Shina Animashaun joined Garden Court Chambers in early 2020 and continues to develop a practice across the spectrum of general and international crime. Shina has previously worked at the United Nations, and a variety of non-profit legal organisations including JUSTICE and Modernising Justice (formerly the Homicide Review Advisory Group). Shina was recently led in a high profile terrorism trial, where he represented a defendant charged with being a member of a proscribed organisation. He has also assisted in the preparation of terrorist funding trials, and crimes against humanity (including genocide, sexual violence, deportation and forced transfer).

Dr Katy Sian, Lecturer, University of York
Dr Katy P. Sian is a Lecturer in Sociology at the University of York. She completed her PhD in 2009 at the University of Leeds in the School of Sociology and Social Policy. From 2010-2012 Katy worked on the TOLERACE project as a post-doctoral researcher in the Centre for Ethnicity and Racism Studies (CERS) at the University of Leeds. She moved to the University of Manchester in 2012 where she held a lecturing position in Sociology before taking up a Hallsworth Research Fellowship in 2013. Katy has held visiting research posts at the University of California Humanities Research Institute (UCHRI) and the Centre for Studies in Religion and Society (CSRS) at the University of Victoria, Canada. Katy is the author of, Navigating Institutional Racism in British Universities (2019), Conversations in Postcolonial Thought (2014), Unsettling Sikh and Muslim Conflict (2013), and co-author of, Racism, Governance, and Public Policy (2013).

Tayab Ali, Partner, Bindmans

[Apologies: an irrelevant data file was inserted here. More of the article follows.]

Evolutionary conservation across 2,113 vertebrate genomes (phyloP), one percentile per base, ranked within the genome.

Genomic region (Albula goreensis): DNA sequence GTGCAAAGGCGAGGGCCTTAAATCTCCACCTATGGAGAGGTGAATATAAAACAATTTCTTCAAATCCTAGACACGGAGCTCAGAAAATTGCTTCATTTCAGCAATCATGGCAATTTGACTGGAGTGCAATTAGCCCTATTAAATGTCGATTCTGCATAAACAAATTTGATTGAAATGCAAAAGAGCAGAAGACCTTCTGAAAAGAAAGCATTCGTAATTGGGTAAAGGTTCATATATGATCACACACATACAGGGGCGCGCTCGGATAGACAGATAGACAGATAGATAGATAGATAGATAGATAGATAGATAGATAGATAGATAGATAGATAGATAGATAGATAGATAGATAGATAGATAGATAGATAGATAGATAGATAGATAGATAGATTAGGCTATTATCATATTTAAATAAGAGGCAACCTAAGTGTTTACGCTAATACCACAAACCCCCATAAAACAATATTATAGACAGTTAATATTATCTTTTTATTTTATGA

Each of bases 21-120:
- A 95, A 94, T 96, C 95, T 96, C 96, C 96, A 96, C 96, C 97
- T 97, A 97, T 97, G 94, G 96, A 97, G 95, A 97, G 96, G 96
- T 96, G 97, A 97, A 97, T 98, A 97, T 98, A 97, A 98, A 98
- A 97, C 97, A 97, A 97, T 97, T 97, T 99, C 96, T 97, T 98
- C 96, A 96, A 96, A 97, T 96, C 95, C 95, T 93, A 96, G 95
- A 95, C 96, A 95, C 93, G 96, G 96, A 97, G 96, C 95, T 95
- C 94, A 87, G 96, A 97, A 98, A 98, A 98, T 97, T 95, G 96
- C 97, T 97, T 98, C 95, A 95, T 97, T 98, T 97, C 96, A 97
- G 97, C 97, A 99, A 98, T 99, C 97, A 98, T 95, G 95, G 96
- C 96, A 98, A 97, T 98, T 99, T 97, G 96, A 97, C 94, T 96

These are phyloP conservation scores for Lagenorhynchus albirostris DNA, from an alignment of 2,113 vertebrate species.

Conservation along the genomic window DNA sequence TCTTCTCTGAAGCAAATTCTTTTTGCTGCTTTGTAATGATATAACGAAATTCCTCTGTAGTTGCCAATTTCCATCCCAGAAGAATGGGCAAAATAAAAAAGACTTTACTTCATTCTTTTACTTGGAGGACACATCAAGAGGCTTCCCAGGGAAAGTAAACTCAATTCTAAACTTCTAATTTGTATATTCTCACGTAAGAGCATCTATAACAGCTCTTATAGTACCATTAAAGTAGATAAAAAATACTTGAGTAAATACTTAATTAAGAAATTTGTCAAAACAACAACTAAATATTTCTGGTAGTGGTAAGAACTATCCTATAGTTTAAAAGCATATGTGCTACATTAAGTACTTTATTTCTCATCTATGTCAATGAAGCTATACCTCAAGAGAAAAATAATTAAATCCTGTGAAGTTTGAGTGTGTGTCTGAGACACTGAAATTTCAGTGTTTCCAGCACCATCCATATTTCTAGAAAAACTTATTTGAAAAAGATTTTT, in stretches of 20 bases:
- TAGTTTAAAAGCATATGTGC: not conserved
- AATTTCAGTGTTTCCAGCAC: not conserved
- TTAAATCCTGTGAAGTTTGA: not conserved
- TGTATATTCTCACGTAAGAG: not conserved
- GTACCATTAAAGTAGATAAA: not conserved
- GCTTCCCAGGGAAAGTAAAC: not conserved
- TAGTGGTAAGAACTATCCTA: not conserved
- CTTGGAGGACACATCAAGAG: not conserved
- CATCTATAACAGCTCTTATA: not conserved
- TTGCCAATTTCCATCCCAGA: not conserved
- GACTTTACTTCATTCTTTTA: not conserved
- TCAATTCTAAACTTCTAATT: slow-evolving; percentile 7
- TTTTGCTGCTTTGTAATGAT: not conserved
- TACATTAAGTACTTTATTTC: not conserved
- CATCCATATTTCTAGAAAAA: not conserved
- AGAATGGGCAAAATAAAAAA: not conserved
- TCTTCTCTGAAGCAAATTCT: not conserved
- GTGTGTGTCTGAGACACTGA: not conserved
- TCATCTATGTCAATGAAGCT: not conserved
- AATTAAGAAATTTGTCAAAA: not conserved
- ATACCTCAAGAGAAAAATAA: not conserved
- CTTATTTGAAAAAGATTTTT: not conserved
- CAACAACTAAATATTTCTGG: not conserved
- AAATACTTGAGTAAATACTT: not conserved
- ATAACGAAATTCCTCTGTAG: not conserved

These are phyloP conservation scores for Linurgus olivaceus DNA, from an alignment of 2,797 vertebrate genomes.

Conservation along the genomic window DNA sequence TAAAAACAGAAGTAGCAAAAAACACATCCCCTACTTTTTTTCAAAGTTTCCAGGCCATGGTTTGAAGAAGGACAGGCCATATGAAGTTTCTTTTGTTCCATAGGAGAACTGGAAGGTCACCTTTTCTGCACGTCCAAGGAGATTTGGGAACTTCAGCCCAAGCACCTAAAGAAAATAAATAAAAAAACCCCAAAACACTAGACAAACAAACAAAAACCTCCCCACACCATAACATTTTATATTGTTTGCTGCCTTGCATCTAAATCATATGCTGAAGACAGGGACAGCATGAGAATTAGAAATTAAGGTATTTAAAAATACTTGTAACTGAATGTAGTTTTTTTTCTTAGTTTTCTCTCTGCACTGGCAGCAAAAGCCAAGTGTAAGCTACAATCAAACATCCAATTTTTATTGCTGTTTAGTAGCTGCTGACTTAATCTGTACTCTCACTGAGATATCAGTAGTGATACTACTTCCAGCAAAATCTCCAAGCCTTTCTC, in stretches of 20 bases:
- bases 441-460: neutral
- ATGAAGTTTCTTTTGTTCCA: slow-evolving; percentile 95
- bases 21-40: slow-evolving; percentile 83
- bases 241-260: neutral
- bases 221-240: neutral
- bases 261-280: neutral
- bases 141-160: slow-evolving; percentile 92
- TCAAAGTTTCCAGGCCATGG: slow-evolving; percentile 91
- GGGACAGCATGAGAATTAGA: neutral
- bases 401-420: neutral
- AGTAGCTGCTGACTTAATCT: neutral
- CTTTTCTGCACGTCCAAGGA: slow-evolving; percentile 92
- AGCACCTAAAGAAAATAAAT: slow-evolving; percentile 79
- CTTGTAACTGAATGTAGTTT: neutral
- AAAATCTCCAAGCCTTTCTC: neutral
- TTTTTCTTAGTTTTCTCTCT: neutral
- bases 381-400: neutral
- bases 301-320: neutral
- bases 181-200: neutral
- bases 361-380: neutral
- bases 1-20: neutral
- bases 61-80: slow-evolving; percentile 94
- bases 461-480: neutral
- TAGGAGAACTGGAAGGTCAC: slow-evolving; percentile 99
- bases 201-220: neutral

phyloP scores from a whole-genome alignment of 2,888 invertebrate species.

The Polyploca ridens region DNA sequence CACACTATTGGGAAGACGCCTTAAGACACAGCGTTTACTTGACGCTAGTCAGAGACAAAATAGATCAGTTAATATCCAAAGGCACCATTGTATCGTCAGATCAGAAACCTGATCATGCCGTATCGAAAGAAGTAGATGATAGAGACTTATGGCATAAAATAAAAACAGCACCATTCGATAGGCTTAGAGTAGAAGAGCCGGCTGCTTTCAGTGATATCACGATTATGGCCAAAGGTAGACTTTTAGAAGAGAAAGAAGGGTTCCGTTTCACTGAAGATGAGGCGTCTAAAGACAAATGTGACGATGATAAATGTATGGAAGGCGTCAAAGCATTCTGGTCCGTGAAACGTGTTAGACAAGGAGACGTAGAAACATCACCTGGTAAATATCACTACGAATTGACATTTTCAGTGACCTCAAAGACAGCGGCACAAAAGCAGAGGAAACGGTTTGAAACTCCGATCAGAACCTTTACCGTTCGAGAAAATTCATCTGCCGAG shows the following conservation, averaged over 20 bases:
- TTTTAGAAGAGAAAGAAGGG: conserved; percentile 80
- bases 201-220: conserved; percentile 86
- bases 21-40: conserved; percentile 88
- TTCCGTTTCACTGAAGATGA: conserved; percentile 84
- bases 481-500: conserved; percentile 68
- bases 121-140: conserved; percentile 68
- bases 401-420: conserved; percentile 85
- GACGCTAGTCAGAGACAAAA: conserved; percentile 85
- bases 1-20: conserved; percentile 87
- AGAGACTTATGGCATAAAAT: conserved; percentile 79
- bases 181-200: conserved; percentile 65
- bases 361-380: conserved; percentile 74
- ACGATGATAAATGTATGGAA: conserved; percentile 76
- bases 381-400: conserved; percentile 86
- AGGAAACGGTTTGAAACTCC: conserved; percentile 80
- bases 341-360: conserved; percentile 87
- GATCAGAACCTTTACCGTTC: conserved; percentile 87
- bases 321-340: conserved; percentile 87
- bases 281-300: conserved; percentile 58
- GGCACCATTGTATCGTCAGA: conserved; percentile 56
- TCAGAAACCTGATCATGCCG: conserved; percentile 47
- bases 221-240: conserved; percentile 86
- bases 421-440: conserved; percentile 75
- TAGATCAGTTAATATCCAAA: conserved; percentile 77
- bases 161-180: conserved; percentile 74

Tayab is an internationally recognised and highly respected Solicitor Advocate. His practice encompasses criminal and civil/public law in both the UK and international jurisdictions. He is routinely retained by high profile, high net worth, clients seeking to protect their reputations against false public and criminal allegations. Tayab has acted in many of the most high profile and complex criminal trials over the last two decades. He is considered to be one of the country’s leading solicitors on counter-terrorism law, having acted in numerous high profile cases over the last two decades. He was the solicitor in the Supreme Court case, R v Gul, which defined "terrorism" in the context of military attacks by non-State armed groups in a non-international armed conflict and recently acted on behalf of Sally Lane and John Letts who were accused of funding terrorism when they sent money to their son, Jack Letts in Syria. 

Lord Anderson of Ipswich KBE QC, Barrister, Brick Court Chambers
David Anderson is a QC practising from Brick Court Chambers in EU-related, human rights and public law. He served as Independent Reviewer of Terrorism Legislation from 2011 to 2017, reporting on a variety of national security issues including control orders and TPIMs. Since 2018 he has sat in the House of Lords as a cross-bench “people’s peer”.  He is a Visiting Professor at King’s College London, an appellate judge in the Channel Islands, and chairs the international conflict resolution charity Inter-Mediate.”

This webinar will be delivered online via Zoom. Joining details will be sent to registered delegates prior to the webinar.